Germany's governing parties called Tuesday for the introduction of a tax in Europe and beyond on financial markets, though they left details of the plan open.
The call came before the German parliament on Wednesday starts considering the 750 billion euros ($1 trillion) rescue package to help euro zone nations avoid default.
As with the separate rescue package for Greece, which was unpopular among Germans, Berlin will be the biggest contributor among European countries.
Lawmakers from Chancellor Angela Merkel's center-right coalition are now urging the government to push for "a financial transaction or finance activity tax" in Europe and elsewhere, said Volker Kauder, the parliamentary leader of Merkel's conservative bloc.
"We want the stabilization of the euro," he said after a meeting of the coalition's top lawmakers. "But we also want the financial markets to be involved in this stabilization."
The lawmakers also called for quick legislation at home on measures such as a ban on naked short-selling, when a trader sells shares or investments he doesn't own.
Details of how a financial market tax might work were fuzzy. Birgit Homburger, Kauder's counterpart from the pro-business Free Democrats, the junior coalition partner, spoke only of "financial market taxation."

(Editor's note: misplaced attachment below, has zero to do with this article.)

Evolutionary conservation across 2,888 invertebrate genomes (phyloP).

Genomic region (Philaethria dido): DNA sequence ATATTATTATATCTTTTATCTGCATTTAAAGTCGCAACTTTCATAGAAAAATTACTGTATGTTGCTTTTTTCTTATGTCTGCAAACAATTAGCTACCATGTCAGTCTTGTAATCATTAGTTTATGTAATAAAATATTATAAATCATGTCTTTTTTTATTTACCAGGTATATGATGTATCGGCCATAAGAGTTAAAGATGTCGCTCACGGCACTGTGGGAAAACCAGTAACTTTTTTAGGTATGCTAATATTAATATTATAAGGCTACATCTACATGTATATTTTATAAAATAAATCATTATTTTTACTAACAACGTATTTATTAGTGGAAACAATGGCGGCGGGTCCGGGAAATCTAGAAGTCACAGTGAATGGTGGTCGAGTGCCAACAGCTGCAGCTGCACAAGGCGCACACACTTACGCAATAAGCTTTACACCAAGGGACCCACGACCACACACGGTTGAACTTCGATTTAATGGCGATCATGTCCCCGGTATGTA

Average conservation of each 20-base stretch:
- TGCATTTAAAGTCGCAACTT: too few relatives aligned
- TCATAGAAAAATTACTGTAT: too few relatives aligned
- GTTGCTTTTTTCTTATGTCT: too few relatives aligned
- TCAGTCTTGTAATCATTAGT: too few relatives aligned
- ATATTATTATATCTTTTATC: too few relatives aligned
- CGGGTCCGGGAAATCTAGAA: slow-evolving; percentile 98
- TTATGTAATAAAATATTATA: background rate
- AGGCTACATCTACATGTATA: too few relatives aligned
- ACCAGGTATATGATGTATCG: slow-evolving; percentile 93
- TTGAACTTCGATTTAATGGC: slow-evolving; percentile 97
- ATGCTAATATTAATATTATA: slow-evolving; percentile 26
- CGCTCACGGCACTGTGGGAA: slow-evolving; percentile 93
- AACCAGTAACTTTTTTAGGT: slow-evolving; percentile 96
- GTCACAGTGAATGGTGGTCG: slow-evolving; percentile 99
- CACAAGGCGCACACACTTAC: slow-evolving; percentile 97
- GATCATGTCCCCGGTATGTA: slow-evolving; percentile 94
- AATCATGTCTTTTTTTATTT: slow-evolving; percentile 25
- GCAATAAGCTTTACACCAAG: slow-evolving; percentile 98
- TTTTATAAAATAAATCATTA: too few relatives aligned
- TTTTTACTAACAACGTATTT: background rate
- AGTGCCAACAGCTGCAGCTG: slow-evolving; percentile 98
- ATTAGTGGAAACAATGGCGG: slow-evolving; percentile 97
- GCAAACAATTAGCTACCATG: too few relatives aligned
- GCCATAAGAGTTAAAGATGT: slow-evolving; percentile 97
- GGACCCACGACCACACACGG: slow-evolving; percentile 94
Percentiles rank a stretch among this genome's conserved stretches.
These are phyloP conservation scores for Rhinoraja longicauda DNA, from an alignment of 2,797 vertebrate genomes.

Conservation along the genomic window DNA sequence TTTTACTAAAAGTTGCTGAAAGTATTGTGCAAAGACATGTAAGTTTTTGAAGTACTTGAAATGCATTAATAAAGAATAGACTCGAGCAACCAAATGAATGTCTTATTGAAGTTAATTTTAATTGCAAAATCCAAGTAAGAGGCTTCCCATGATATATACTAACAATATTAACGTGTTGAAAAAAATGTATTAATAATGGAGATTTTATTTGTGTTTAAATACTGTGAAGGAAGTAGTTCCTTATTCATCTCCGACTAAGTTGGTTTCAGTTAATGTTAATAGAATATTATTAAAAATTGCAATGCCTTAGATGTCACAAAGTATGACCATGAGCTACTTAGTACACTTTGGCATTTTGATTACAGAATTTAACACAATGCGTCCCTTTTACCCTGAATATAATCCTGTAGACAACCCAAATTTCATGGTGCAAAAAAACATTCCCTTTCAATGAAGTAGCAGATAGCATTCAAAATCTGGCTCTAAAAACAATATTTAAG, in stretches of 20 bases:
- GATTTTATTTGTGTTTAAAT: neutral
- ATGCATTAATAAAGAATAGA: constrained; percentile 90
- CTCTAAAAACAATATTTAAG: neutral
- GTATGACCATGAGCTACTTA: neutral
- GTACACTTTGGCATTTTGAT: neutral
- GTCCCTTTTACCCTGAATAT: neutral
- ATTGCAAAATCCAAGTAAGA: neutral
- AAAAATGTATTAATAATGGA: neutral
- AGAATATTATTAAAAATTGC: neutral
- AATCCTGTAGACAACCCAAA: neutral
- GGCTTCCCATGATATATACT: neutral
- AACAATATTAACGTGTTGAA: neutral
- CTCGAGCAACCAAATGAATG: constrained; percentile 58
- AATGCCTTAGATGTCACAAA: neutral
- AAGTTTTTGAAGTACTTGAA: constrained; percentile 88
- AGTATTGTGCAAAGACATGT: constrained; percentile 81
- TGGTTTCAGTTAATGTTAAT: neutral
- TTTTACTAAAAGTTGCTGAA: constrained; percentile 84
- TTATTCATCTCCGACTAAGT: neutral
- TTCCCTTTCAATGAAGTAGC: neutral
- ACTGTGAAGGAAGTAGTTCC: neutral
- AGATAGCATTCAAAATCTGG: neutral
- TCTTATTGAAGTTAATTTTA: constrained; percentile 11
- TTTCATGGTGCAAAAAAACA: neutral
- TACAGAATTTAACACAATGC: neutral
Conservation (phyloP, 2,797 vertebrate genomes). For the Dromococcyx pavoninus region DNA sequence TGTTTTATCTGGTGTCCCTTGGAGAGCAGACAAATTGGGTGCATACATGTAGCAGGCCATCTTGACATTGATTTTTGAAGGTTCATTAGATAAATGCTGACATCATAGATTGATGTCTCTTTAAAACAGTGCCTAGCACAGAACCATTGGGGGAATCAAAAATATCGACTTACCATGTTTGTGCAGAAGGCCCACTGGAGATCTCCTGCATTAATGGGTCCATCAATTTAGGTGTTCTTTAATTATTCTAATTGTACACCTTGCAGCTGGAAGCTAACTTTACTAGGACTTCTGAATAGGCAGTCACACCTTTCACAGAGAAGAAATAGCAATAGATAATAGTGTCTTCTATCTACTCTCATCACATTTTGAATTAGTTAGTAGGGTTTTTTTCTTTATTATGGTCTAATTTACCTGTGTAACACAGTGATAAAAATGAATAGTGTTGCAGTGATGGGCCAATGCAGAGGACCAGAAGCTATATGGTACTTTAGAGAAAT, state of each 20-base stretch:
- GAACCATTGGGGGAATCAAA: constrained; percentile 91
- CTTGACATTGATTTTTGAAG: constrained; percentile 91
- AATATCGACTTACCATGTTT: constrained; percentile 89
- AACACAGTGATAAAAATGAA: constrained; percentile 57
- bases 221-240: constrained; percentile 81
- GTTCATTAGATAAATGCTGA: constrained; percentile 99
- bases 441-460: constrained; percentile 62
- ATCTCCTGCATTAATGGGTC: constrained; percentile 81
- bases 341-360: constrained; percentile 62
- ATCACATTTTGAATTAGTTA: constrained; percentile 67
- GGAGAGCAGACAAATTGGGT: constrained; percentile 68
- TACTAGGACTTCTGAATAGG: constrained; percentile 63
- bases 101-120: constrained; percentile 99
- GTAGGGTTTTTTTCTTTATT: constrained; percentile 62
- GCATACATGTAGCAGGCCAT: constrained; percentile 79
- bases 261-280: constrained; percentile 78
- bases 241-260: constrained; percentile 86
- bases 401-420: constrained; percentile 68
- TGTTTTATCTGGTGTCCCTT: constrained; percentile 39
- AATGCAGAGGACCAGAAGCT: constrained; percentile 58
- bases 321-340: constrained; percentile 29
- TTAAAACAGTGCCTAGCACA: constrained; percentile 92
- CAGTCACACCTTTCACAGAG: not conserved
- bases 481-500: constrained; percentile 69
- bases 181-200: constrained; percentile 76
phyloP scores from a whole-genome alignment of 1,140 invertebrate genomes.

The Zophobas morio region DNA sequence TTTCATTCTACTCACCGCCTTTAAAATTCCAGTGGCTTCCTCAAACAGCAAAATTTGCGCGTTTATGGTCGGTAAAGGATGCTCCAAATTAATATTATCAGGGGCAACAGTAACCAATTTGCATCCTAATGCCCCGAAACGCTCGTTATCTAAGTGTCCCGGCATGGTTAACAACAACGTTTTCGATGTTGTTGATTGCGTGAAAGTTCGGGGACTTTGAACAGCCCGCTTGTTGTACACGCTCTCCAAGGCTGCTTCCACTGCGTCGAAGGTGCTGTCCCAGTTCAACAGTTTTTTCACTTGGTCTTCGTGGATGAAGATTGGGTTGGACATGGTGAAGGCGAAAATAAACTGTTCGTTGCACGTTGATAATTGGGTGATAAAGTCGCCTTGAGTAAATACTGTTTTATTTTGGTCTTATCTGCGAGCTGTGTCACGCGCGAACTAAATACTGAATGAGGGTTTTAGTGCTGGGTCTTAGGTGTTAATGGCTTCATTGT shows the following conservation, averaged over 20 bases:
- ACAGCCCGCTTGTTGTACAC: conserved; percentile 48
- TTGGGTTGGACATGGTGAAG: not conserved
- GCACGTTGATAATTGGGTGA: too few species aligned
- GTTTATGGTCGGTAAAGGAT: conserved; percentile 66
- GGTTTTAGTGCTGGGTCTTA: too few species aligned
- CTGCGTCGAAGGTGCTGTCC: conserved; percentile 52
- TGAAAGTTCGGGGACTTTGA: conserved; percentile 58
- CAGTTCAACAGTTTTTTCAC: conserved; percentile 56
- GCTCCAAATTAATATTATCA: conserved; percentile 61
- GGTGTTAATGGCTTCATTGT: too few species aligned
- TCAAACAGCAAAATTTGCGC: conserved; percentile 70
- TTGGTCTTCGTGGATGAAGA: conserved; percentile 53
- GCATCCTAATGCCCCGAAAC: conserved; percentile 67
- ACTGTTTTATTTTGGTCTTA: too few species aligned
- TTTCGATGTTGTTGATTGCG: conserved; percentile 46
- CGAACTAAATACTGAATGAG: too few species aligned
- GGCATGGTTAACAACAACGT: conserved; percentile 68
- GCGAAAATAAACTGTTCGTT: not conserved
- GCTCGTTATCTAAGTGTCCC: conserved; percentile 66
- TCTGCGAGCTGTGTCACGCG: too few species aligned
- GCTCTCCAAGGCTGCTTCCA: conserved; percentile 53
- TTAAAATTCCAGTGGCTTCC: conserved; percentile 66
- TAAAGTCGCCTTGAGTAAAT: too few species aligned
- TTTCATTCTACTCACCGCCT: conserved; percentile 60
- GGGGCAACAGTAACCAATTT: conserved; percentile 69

A transaction tax would involve a small levy on individual transactions. The Free Democrats have been unenthusiastic about the idea.
It wasn't immediately clear where any extra tax revenue in Germany might go, though the government recently has made curbing the budget deficit a priority.
The main opposition party, the center-left Social Democrats, have pushed for the government to commit itself to a transaction tax as it pushes through the rescue packages, and abstained in this month's vote on the Greek package after the parties failed to reach an agreement on that.
The government has a comfortable parliamentary majority of its own, but had sought opposition votes as well.
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